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The Airmen's Stories - Sgt. D E Kingaby

Wing Commander (Sergeant during the Battle) Don Kingaby, DSO, AFC, DFM and two bars, Battle of Britain fighter pilot, died in Westfield, Massachusetts, on December 31 1990 aged 70. He was born in London on January 7, 1920.


Don Kingaby had, as pilots go, a long career of continuous combat during the second world war and ended up as one of the RAF’s top scoring aces. He was in operational squadrons from just before the onset of the Battle of Britain until after the D-Day landings and his tally of kills was spread throughout that period with a consistency that indicated remarkable resistance to battle weariness. Of his formidable tally of decorations, his three Distinguished Flying Medals are in themselves unique (and an indication of the relatively long time he spent as a non-commissioned officer) when combined with his later Distinguished Service Order; this was the reward of his leadership as a flight and then squadron commander in the years when the allied air forces were getting on top of the German defences. His Air Force Cross (a non-combat medal) was earned in a different sphere in 1952 when he had become an aerobatic specialist on Vampire jets.


Like the best of the generation that contested the long hot summer of 1940 with the pick of the Luftwaffe's pilots, Kingaby combined what seemed a nonchalant approach to his duties with a relentless desire to be at the throat of the enemy. On the ground a pleasure-loving, buoyant young man with a particular love of partying, he was, like his great compatriots Malan, Bader and Stanford-Tuck transformed into a perfectly tuned fighting machine as soon as he was airborne. Only an icy application to his craft and relentless powers of concentration over prolonged periods could have seen him through a succession of exhausting days on which he several times engaged three or more enemy aircraft.


A clergyman's son, Donald Ernest Kingaby joined the Royal Air Force Volunteer Reserve in April 1939 at the age of 19. He was called up when war broke out in September. In June 1940 he was posted as a sergeant pilot to 266 squadron. He had less than a month's operational flying with it (during which he did, however, damage two Ju88 bombers and a Me110 twin-engined fighter) before being transferred to 92 squadron in September. The squadron was an outfit congenial to his own temper, renowned for its fighting prowess if not for its smartness of uniform and deportment when not in the air. Like Kingaby a large proportion of its pilots were auxiliaries and did not take kindly to what they saw as unecessary discipline. This had not the slightest effect on a fighting efficiency which gave the squadron its 100th combat victory by October 1940. By this time the Battle of Britain proper is generally reckoned to have been over as the Germans switched their bombers to night attacks on Britain's cities. But the daylight offensive was continued by their fighters and set Fighter Command new and difficult problems, involving its aircrews in often long climbs and fruitless chases of a much more elusive target than that which had been presented by the bombers. Thrown into the thick of this less rewarding form of combat Kingaby soon demonstrated his superb skills as a pilot, shooting down four enemy aircraft, of which three were Me109’s, in the second half of October. In the next month he shot down six Me109’s, four of them in a single astonishing day, November 15.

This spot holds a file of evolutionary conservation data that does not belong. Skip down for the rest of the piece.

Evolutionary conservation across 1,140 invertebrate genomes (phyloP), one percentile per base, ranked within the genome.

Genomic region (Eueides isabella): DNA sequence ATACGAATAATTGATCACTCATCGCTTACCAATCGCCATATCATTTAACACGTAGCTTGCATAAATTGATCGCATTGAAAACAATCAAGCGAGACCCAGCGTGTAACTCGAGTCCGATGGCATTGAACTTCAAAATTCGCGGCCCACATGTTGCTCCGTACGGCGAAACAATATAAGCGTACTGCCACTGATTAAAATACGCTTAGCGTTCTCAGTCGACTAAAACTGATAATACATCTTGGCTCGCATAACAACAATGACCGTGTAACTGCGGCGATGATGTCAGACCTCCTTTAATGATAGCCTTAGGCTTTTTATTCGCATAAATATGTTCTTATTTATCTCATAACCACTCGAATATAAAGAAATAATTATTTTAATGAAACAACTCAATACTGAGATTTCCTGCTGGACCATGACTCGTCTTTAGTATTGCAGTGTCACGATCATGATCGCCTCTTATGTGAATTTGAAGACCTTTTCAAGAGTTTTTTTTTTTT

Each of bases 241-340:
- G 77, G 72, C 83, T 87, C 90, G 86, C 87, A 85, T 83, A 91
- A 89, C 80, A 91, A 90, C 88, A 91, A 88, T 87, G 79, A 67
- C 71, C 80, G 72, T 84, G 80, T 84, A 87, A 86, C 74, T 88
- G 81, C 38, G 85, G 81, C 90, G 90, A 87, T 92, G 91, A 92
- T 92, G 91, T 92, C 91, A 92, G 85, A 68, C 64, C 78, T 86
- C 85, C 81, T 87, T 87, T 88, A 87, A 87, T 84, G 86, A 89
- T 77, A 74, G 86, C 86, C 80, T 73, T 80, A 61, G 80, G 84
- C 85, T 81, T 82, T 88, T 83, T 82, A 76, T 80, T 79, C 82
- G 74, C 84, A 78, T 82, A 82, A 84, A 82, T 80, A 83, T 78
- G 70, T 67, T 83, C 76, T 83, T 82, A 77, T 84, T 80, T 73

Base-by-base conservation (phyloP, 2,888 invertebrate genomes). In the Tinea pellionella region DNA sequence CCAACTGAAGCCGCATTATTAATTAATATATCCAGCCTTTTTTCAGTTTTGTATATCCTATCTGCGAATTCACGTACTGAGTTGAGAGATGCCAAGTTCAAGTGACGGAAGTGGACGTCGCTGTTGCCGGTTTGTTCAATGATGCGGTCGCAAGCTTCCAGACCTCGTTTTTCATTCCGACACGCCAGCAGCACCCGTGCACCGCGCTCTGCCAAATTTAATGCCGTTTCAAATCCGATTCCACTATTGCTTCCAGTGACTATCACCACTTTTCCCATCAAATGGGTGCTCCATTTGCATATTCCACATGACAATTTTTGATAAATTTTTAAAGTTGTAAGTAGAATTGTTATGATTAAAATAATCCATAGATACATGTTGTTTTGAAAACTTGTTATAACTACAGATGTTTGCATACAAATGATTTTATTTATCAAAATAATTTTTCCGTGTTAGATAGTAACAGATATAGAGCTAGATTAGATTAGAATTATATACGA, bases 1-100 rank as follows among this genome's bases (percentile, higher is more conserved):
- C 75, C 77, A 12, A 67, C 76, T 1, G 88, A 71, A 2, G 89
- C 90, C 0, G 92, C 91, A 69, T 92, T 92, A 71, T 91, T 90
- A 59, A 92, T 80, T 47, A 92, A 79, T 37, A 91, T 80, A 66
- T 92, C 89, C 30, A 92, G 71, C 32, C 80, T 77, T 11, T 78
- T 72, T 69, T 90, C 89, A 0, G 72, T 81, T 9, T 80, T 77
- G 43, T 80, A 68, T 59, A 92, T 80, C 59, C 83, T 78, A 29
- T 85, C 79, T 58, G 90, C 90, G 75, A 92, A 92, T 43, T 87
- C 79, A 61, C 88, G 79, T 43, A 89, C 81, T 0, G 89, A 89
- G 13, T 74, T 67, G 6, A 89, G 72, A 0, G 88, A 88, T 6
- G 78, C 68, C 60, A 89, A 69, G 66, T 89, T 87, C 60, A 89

This prolific scoring continued into the new year when Fighter Command went onto the offensive with its sweeps over the continent. This was by no means a fruitful period for many RAF pilots - and losses were rather high - but with a dozen more kills to his credit Kingaby was soon being referred to by the press as the "109 specialist".


In October 1941 he was commissioned and taken off operations so that his experience could be put at the service of a training unit. But by March 1942 he was back in the conflict with 111 squadron. By this time a new adversary had appeared, the Focke-Wulf 190, the most formidable interceptor to be fielded by the Luftwaffe to that date and a match for the Spitfire V. But Kingaby took it in his stride and soon became as noted for his capacity to knock the Fw190 out of the sky as he had the Me109.
Later in the war Kingaby was posted to 122 squadron as, successively, a flight and then squadron commander and in March 1943 was promoted to lead the Hornchurch wing. After a further period at Fighter Command HQ he was again back as a wing leader in the summer of 1944 in the air battles which raged over the invasion of occupied France. His last "bag", a share in a Me109 on June 30, was his last combat victory, bringing his total to 23. He also claimed eight probables. After the war he was given a permanent commission and in the 1950’s took naturally to jet aircraft.


He retired in 1958 and several years ago moved with his wife, Helen, to join their two daughters, Patricia and Susan, in the United States.


(Photographs courtesy of Patricia Kingaby)


Battle of Britain Monument